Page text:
Health, homelessness are linked, and must be addressed, advocates say

WASHINGTON – Sister Adele O’Sullivan said he was known as Mr. 280, a homeless man with chronic mental illness whose trips in and out of the hospital racked up bills of more than $358,000 over several years.

But now, with supportive housing and a part-time job, his health issues are being treated, said O’Sullivan, founder of Circle the City, a Phoenix charity that helps care for homeless people after they have been released from the hospital.

She was part of a panel organized by the Alliance for Health Reform that met in Washington Friday to discuss the relationship between health and housing.

“Homelessness causes poor health,” said Barbara Dipietro, director of policy and advocacy for the National Health Care for the Homeless Council, one of the panelists.

“Living in the streets and in shelters is stressful and if you didn’t have issues before, you tend to develop them when you are homeless,” Diprieto said.

A perfect example of that was Mr. 280, so-called because he logged 280 hospital visits between 2007 and 2013. He was well-known to firefighters for his frequent calls to 911 asking to be taken to the hospital, O’Sullivan said.

It was after he spent several weeks at Circle the City in 2013 that Mr. 280, who suffers from a brain injury, was able to get proper medical care, get permanent housing and a part-time job at a local restaurant. O’Sullivan said he has been to the hospital only two times since.

Most of the panelists Friday agreed that affordable housing is essential to the health of individuals who are homeless and suffer from chronic illnesses and that Medicaid funding for supported housing units is key.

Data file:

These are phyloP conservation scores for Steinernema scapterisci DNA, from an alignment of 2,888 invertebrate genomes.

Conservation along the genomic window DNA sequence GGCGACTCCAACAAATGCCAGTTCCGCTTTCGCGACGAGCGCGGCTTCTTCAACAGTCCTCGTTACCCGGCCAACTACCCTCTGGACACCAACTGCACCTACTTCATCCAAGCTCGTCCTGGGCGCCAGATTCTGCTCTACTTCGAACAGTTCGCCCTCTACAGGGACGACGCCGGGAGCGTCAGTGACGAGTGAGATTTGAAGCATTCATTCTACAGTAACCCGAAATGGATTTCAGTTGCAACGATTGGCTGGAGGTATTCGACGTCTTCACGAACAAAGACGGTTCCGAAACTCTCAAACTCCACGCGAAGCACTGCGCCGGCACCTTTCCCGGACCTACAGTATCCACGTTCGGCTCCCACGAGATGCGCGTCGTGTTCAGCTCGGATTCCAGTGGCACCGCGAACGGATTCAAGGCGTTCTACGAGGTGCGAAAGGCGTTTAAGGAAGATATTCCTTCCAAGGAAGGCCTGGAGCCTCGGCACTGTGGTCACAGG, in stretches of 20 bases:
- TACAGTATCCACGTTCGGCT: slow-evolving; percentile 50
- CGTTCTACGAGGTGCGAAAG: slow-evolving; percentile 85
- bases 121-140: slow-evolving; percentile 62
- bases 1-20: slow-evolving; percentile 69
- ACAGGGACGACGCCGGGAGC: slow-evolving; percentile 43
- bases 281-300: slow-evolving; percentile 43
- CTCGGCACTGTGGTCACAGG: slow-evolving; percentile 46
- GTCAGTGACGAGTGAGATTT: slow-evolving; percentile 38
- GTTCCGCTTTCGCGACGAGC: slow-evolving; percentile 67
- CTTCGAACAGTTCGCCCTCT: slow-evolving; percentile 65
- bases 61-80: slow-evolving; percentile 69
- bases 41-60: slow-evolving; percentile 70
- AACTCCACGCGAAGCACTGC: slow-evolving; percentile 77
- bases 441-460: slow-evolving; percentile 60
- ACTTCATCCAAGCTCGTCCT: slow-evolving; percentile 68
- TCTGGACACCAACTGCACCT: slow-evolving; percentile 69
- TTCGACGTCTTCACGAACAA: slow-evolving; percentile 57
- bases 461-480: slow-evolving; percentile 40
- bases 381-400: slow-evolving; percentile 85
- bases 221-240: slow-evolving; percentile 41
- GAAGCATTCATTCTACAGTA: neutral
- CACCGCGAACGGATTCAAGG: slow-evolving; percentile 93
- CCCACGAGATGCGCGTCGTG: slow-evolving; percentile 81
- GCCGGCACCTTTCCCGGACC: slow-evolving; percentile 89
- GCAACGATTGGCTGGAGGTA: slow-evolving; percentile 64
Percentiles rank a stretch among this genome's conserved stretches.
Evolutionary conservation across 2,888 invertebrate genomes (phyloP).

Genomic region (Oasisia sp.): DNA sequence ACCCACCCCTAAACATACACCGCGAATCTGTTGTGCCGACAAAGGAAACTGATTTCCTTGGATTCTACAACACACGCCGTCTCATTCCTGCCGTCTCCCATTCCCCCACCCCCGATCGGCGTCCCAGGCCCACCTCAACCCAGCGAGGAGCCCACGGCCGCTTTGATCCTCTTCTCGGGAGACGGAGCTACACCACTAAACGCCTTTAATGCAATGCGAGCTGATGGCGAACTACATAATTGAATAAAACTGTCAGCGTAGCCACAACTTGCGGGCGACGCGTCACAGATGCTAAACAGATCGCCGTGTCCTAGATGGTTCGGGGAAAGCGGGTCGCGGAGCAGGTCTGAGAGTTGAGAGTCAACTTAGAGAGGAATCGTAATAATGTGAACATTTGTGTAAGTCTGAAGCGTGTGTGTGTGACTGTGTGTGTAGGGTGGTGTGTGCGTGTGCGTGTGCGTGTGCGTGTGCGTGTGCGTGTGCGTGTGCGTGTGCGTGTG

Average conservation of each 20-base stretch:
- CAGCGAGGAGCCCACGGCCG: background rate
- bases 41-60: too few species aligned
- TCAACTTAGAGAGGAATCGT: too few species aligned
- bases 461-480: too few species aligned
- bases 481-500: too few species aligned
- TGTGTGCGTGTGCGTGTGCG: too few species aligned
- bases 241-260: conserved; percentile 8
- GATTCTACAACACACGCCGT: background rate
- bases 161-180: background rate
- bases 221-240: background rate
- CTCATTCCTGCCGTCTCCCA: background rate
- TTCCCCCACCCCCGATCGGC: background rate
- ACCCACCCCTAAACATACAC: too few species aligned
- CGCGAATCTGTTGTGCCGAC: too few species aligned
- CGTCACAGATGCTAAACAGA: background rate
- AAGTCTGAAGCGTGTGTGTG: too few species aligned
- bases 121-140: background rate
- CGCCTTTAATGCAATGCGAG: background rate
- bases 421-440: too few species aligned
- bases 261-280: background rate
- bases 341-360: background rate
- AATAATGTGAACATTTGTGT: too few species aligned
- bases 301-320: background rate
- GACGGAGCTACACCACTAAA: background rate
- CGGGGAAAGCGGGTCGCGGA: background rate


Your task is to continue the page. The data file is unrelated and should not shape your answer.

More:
Jennifer Ho, senior adviser for the U.S. Department of Housing and Urban Development, agreed that the health care system has a huge stake in creating more integrated housing options for individuals with disabilities. Part of that is to make housing more affordable and accessible, said Ho, one of four panelists at the Friday briefing.

“As we grow older we are more likely to live alone, have more chronic health conditions, less mobility, and we grow up poorer,” Ho said.

But that would require funding and investment from the federal government, which she said is not something that’s being talked about in Congress.

“When we ask Congress to invest in more affordable or supportive housing, they worry about renewal burden,” Ho said.

“HUD pays for a lot of services and housing that Medicaid could pay for … but Medicaid is already under a lot of political pressure,” she said.

O’Sullivan said progress is being made, but more needs to be done.

“Arizona decreased chronic homelessness by 15 percent between 2013 and 2014 … and the number of supporting housing units is growing,” she said. “Medicaid has helped fund 1,600 supportive units in Maricopa County but we still need about 1,000 more units to end chronic homelessness.”

O’Sullivan said coordination and prioritizing the supports in terms of medical needs for the homeless are key to keeping medically vulnerable people from dying in the streets.

“Medicaid is wonderful but Medicaid alone can’t do it,” O’Sullivan said. “We need the support of our mental health providers, we need HUD and we need housing.”